Peach, Please!


It’s been a Lucky Peach week for me!  I finally got to delve into the cookbook that Paul got me for Christmas and the wonderful thing about it is that the recipes are really easy and don’t require a lot of ingredients.  I wanted to write about them as I cooked throughout the week, however, my life was put on hold by a certain show that had me hooked called, “Making A Murderer.”  If you haven’t seen it, watch it.  But know that you must be prepared to do a marathon of all 10 episodes because it’s that riveting.  Until you get to the end, everything in your life will be put on hold except for the necessities.  Warning, sleep, though a necessity, may be compromised.  But food? Oh no no no, I never let anything come between me and my food.  For food, I will hit the pause button any day.


I tried the following recipes:

  1. Oyakodon – I order this all the time at Japanese restaurants and have never thought to make it myself at home.  It’s actually incredibly easy!  I’ll be making this all the time for sure.
  2. Black Pepper Beef – The sauce is great.  Feel free to cook your beef any way you want, cubed and sauteed in garlic, grilled without oil, sliced thinly and pan fried, etc. using any cut you prefer.
  3. Ms. Vo Thi Huong’s Garlic Shrimp – Easy and delicious! I added more sriracha for more kick.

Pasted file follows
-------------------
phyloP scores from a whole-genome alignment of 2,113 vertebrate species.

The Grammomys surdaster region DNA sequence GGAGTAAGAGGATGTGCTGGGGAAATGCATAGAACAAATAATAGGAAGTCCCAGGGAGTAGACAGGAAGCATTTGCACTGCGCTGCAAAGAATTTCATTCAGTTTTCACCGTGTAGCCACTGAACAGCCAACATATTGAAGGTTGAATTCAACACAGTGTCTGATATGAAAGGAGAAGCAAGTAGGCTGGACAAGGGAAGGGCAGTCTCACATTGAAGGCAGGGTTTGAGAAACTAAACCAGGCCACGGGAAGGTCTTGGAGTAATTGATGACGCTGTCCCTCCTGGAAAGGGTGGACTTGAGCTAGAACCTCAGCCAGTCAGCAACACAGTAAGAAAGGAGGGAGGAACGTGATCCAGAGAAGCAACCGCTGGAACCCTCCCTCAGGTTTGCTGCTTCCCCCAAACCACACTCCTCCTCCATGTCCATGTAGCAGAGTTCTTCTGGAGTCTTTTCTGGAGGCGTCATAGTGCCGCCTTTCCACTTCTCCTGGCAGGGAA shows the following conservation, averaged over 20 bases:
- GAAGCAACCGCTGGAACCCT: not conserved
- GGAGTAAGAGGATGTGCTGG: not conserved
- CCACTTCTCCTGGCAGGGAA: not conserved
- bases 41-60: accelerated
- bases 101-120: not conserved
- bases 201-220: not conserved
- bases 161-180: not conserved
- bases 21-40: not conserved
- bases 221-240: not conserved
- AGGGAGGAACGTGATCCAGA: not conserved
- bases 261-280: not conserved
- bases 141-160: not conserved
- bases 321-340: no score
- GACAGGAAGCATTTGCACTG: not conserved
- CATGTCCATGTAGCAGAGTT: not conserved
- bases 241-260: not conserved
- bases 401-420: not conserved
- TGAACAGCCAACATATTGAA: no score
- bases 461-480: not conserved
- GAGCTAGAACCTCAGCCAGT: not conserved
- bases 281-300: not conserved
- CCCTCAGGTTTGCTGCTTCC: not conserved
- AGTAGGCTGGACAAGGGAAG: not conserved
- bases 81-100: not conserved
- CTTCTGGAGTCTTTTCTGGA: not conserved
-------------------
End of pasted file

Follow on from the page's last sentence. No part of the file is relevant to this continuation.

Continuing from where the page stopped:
4. Soy-Braised Short Ribs – I swapped out the potatoes for radish.  This tastes even better the next day.  I also suggest taking the lid off the pot after 45 minutes so that the sauce reduces down to a thicker more syrupy consistency.

As with all the Asian recipes my Mom taught me, measurements for seasonings are all mere suggestions.  You just learn how to eyeball splashes of this and that over time, and taste and adjust things to your liking.

Eat everything with rice.

– SS

P.S. Check out Lucky Peach’s magazine for more recipes.

Feeds 1

What you need:
1/4 cup water
1/4 tsp hondashi
2 tsp sugar
2 tsp mirin
2 tsp sake (I didn’t have this at home so I omitted it and doubled the mirin instead)
1 1/2 T soy sauce
1/2 cup thinly sliced onions
1 chicken thigh, cut into 3/4″ pieces
2 large eggs, slightly beaten
1 scallion, cut into 1″ lengths

What to do:
1. Combine the water, hondashi, sugar, mirin, sake, soy sauce, and chicken in an 8-inch nonstick skillet. Set over medium heat and bring to a boil.  Reduce the heat and simmer until the chicken is cooked through, about 5 minutes.

2. Pour the eggs over the bubbling mixture and sprinkle the scallion on top. Cover and cook the eggs gently until the mixture is set but still custardy.  Remove from heat and let it sit for a minute. Slide on top of a big bowl of rice.


Pan-Roasted Ribe Eye with Ms. Kwok’s Black Pepper Sauce
Makes 3-4 servings

What you need:

Ms. Kwok’s Black Pepper Sauce
1 T neutral oil
2 tsp freshly cracked black pepper
1/4 cup water
1/4 cup soy sauce
2 tsp sugar
kosher salt
2 tsp cornstarch blended with 1 T water

Rib Eye
1 rib eye (1 1/2″ thick, about 2 lbs, bone in)
2 tsp kosher salt
1 T neutral oil

What to do:
1. Make the black pepper sauce.  heat the oil in a small saucepan over medium heat.  Add the pepper and toast in the oil, swirling constantly until the white insides of the peppercorn pieces are golden brown.